Formation of the thermal infrared continuum in solar flares
1 SUPA School of Physics and Astronomy, University of Glasgow, Glasgow, G12 8QQ, UK
2 Space Sciences Laboratory, University of California, Berkeley, CA 94720, USA
3 Centro de Rádio Astronomia e Astrofísica Mackenzie, Rua da Consolação 896, 01302-907 São Paulo, Brazil
4 National Solar Observatory, Tucson, AZ 85719, USA
Received: 23 March 2017
Accepted: 28 June 2017
Aims. Observations of the Sun with the Atacama Large Millimeter Array have now started, and the thermal infrared will regularly be accessible from the NSF’s Daniel K. Inouye Solar Telescope. Motivated by the prospect of these new data, and by recent flare observations in the mid infrared, we set out here to model and understand the source of the infrared continuum in flares, and to explore its diagnostic capability for the physical conditions in the flare atmosphere.
Methods. We use the one-dimensional (1D) radiation hydrodynamics code RADYN to calculate mid-infrared continuum emission from model atmospheres undergoing sudden deposition of energy by non-thermal electrons.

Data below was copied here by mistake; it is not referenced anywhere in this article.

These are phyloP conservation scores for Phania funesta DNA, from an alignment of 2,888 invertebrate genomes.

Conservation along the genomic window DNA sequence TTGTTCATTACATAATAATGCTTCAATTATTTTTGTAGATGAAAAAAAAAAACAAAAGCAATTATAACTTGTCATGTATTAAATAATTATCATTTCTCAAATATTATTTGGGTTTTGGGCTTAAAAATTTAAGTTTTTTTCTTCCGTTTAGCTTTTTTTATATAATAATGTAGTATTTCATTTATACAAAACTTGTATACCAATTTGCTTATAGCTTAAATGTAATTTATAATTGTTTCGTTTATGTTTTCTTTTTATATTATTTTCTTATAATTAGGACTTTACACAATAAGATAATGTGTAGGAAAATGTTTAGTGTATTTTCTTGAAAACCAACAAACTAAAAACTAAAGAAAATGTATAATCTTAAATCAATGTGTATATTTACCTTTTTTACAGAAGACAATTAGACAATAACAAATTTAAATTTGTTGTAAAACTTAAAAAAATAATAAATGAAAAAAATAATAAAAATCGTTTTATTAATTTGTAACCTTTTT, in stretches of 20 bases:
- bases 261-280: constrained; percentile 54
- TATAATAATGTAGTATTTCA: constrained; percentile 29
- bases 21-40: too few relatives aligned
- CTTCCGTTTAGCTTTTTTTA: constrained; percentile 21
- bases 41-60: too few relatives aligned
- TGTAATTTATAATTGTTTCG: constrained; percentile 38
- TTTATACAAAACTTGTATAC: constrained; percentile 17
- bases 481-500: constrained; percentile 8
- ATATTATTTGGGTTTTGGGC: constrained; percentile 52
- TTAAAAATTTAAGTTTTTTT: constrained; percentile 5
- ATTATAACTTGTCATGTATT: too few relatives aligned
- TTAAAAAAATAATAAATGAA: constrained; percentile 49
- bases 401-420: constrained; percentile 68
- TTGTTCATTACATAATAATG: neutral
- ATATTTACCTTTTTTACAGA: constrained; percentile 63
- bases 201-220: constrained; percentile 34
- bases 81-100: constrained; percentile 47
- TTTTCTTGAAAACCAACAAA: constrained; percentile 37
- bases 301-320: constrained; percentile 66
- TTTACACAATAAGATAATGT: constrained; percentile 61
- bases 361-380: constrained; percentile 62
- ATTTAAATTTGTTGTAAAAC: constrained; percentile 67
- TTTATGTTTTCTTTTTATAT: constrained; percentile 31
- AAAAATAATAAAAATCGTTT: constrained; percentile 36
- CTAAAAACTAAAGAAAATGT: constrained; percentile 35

Results. We identify and characterise the main continuum thermal emission processes relevant to flare intensity enhancement in the mid- to far-infrared (2–200 μm) spectral range as free-free emission on neutrals and ions. We find that the infrared intensity evolution tracks the energy input to within a second, albeit with a lingering intensity enhancement, and provides a very direct indication of the evolution of the atmospheric ionisation. The prediction of highly impulsive emission means that, on these timescales, the atmospheric hydrodynamics need not be considered in analysing the mid-IR signatures.
Key words: Sun: atmosphere / Sun: chromosphere / Sun: flares / Sun: infrared
© ESO, 2017
Open Access article, published by EDP Sciences, under the terms of the Creative Commons Attribution License (http://creativecommons.org/licenses/by/4.0), which permits unrestricted use, distribution, and reproduction in any medium, provided the original work is properly cited.